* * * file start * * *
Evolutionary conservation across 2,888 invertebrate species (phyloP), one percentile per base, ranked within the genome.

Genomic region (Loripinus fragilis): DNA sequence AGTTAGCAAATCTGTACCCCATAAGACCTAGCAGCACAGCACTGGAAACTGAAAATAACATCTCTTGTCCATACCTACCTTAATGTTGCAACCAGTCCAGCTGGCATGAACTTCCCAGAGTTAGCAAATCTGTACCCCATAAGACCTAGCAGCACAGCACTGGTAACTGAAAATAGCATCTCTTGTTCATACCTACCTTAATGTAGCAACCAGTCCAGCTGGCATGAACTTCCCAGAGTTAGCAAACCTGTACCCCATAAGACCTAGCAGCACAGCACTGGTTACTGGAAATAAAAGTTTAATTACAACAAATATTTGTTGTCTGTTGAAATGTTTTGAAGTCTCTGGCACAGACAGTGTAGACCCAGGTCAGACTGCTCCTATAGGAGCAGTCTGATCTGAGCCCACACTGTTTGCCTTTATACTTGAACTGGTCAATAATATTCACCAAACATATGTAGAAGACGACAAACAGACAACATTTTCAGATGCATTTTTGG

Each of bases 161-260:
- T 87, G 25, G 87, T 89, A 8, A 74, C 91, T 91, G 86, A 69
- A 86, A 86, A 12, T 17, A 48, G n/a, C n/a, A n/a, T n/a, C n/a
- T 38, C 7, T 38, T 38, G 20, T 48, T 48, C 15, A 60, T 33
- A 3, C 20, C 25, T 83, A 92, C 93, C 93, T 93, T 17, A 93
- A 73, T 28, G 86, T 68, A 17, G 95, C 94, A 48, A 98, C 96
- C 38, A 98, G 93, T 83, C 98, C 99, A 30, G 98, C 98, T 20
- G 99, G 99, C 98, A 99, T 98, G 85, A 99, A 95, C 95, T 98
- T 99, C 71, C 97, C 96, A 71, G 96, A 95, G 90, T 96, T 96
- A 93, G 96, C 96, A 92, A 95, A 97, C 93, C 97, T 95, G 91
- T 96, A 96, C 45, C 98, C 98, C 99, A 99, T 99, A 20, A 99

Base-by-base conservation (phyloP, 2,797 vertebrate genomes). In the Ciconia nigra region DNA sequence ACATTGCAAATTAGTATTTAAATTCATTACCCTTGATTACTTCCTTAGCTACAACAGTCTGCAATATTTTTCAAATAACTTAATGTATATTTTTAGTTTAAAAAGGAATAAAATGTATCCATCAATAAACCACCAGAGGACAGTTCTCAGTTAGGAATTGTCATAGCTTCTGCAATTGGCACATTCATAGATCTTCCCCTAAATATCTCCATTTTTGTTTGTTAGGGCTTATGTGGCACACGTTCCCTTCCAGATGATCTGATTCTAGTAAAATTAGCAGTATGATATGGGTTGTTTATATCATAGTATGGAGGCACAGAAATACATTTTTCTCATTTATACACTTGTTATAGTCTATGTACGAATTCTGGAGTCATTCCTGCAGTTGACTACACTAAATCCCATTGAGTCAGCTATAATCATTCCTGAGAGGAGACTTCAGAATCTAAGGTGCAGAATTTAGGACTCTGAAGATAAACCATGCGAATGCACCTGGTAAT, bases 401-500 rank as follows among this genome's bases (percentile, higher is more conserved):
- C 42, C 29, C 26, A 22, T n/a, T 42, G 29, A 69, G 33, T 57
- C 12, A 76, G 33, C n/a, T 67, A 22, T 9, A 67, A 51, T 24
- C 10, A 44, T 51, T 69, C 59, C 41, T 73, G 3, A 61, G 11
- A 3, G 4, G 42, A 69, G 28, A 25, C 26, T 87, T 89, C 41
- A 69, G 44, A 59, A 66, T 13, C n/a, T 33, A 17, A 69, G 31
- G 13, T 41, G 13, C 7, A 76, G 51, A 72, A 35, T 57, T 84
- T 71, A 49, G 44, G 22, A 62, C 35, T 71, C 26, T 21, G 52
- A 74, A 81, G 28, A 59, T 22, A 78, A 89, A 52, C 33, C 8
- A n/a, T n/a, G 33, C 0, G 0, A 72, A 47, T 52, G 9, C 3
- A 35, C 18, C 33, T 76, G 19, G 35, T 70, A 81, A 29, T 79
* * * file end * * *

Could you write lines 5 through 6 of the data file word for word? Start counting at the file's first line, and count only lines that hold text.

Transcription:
- A 86, A 86, A 12, T 17, A 48, G n/a, C n/a, A n/a, T n/a, C n/a
- T 38, C 7, T 38, T 38, G 20, T 48, T 48, C 15, A 60, T 33